“Liliana Segura so thoroughly documents the adjudication injustices and horrific conditions inside federal penitentiaries and court systems from Mississippi, to Tennessee, to Texas, to Indiana, and more; and the courageous efforts of defense lawyers, activists, spiritual advisers, and families to prove the innocence of some of the black, brown, indigenous, and poor people condemned to death row,” noted the judges. “Through her stellar investigative journalism, Segura lets her readers accompany the trauma, solidarity, hope, and ultimate cruelty that is involved in capital punishment. Her stories lead us to deeply ponder the absurdity of the government’s execution sprees, and of a system so unwilling to engage alternatives,” they added.
Segura is an investigative journalist at The Intercept and was previously an associate editor at The Nation.
In a three-part investigation published at The Nation, Tim Schwab explored the opaque operations of the Gates Foundation. Schwab’s work reveals how the super-rich transform money into power and raises vital questions about the undemocratic hold that billionaires wield over public policy. Schwab’s groundbreaking reports on the Gates Foundation outlined complicated financial conflicts of interest, potential self-dealing, and the dominant influence in the field of global health. With independent tax experts estimating Bill Gates’s personal tax savings from philanthropy to be as high as $14 billion—potential tax revenue diverted to fund private pet projects— Schwab’s findings also raise questions about how the public good is undermined by loopholes that favor the extremely wealthy.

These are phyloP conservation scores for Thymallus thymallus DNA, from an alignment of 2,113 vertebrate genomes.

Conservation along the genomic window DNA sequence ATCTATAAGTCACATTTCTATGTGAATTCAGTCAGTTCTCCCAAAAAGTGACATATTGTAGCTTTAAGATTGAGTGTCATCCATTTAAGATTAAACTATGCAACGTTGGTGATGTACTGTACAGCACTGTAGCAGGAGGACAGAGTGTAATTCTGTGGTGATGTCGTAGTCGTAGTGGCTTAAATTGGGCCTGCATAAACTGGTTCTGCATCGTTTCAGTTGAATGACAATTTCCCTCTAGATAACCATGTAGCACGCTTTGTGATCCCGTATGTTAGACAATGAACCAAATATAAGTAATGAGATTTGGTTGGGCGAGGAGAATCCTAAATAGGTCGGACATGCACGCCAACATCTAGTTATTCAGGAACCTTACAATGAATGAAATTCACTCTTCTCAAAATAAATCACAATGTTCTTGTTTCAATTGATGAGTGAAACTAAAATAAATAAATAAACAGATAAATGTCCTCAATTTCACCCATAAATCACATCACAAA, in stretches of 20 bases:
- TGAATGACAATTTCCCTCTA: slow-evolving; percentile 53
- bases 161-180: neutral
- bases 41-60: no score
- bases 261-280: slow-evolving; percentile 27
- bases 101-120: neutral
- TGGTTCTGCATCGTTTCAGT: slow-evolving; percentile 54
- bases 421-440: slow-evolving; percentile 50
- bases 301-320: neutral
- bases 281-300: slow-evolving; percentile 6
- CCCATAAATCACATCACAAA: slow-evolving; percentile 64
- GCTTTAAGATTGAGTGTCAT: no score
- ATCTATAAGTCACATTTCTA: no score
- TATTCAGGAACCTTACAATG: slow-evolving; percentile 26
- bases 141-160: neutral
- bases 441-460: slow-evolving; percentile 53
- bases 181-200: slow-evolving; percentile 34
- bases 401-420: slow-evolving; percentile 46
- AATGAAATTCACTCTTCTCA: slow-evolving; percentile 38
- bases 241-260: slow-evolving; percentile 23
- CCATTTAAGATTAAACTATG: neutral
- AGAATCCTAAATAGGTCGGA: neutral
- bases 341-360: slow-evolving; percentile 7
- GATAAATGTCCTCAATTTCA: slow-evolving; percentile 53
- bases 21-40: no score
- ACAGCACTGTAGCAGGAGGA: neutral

“Bill Gates is a singularly powerful private citizen and the Gates Foundation is a dominant force globally, yet the mainstream media has all but avoided anything but hagiography when dealing with them,” said the judges. Schwab has “brilliantly gone where journalists belong, and he has taken both Gates and the Gates Foundation into account for their actual conduct and their clear self-interest,” doing the “hard digging and thoughtful analysis that exemplifies fearless, independent journalism at its best,” the judges concluded.
Schwab is a freelance journalist based in Washington, D.C., whose multi-part Nation investigation into the Gates Foundation was part of a 2019 Alicia Patterson Foundation fellowship.
The Izzy Award is named for I. F. “Izzy” Stone., the dissident journalist who launched I. F. Stone’s Weekly in 1953 and questioned McCarthyism, the Vietnam War, racial injustice, and government deceit. This year’s judges were Robert W. McChesney, professor in the Department of Communication at the University of Illinois at Urbana-Champaign; Raza Rumi, director of the Park Center for Independent Media; Jeff Cohen, founding PCIM director and founder of FAIR (Fairness & Accuracy in Reporting); and Patricia Rodriguez, associate professor and chair of the Department of Politics at Ithaca College.